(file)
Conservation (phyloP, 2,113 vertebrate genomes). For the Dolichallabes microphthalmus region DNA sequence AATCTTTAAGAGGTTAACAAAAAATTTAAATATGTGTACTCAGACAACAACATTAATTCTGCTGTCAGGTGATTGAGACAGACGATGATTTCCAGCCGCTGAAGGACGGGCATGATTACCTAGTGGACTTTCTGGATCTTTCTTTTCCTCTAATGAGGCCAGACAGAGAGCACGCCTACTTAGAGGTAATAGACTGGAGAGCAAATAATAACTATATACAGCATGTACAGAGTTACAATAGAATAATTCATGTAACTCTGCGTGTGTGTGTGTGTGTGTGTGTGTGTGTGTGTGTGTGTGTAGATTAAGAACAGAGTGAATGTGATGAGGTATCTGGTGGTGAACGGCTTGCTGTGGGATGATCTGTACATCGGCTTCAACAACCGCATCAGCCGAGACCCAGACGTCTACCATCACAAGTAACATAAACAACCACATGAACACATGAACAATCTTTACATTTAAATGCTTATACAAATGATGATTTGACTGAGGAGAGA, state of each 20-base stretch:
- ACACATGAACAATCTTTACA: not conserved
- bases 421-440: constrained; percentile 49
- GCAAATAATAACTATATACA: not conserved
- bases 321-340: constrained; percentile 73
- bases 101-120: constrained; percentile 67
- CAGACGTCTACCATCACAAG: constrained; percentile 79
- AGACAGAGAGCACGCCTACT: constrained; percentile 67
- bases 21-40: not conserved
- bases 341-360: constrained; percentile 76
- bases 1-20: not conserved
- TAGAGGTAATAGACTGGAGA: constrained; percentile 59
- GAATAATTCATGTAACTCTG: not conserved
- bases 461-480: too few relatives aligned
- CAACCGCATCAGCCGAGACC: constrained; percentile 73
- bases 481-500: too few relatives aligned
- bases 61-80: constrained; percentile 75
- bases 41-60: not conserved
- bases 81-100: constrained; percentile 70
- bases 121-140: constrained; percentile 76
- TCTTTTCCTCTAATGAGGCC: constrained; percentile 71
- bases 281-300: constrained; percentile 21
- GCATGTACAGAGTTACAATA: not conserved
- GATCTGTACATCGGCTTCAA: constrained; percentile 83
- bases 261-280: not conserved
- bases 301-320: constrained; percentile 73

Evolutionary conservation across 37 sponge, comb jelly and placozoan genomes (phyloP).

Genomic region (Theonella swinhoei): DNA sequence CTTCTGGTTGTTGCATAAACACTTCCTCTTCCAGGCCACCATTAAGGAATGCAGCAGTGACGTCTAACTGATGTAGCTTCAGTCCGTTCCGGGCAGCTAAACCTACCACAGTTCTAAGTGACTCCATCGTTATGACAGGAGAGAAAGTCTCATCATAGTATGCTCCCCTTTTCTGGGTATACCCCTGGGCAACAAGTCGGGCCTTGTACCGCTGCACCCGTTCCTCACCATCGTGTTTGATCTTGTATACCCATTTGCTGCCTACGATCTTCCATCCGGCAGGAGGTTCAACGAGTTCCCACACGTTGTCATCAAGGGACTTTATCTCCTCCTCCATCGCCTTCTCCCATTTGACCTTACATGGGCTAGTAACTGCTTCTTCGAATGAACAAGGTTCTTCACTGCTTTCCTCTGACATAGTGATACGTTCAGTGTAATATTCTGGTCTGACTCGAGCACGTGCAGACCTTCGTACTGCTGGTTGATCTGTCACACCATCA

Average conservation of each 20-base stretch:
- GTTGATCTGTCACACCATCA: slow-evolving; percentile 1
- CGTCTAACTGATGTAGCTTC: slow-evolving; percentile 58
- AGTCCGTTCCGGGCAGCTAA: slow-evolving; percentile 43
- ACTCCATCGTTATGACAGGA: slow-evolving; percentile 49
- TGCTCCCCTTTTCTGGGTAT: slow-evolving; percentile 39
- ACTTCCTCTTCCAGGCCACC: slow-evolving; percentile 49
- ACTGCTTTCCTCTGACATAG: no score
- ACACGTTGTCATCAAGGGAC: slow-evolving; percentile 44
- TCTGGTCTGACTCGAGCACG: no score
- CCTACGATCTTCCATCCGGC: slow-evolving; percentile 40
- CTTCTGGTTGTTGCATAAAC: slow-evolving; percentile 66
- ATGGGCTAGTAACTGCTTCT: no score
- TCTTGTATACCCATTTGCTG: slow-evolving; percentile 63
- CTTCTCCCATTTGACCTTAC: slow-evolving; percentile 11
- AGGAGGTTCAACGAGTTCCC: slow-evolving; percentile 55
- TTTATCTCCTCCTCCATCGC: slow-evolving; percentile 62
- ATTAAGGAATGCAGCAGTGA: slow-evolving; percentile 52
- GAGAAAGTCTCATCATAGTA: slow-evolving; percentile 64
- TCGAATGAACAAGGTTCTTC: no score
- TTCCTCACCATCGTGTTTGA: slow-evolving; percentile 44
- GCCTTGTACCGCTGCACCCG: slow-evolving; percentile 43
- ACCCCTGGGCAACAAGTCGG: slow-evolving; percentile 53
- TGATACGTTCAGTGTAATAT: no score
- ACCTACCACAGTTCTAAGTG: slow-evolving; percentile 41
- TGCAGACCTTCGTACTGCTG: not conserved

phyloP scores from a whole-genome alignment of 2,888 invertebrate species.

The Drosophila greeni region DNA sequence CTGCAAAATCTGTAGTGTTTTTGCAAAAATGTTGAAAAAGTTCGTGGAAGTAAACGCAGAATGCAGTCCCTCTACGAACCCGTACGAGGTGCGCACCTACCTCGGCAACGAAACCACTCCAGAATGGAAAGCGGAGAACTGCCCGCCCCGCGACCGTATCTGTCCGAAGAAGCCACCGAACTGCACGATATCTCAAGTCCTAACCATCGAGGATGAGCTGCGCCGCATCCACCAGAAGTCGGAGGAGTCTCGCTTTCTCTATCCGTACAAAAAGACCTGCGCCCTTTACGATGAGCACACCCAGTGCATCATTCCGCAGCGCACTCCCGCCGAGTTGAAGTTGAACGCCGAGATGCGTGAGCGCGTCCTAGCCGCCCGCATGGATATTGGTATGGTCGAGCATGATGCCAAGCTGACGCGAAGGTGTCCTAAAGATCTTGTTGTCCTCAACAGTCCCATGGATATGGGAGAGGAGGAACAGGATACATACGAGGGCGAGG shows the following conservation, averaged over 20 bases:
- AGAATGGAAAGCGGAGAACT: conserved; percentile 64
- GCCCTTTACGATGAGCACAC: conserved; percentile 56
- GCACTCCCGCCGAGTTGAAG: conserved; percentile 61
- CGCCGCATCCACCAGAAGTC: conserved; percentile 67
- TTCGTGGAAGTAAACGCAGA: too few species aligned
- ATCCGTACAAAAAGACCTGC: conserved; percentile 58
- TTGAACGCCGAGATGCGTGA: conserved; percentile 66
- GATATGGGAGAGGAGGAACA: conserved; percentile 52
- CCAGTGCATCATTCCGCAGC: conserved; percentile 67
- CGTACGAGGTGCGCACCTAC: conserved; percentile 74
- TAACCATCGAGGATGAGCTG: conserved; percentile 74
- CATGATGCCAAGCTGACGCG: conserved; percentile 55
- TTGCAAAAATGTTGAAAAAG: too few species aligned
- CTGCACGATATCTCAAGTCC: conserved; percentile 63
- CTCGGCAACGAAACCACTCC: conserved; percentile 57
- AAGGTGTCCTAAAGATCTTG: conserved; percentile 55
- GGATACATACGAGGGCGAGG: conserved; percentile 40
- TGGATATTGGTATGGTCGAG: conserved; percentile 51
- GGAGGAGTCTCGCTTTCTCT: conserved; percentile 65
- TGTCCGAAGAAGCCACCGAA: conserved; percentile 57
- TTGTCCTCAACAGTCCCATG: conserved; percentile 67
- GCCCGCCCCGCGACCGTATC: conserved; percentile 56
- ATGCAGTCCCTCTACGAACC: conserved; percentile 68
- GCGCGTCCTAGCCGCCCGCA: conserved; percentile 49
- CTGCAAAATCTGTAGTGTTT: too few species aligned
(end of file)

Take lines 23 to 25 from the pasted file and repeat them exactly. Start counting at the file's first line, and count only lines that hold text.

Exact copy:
- GCATGTACAGAGTTACAATA: not conserved
- GATCTGTACATCGGCTTCAA: constrained; percentile 83
- bases 261-280: not conserved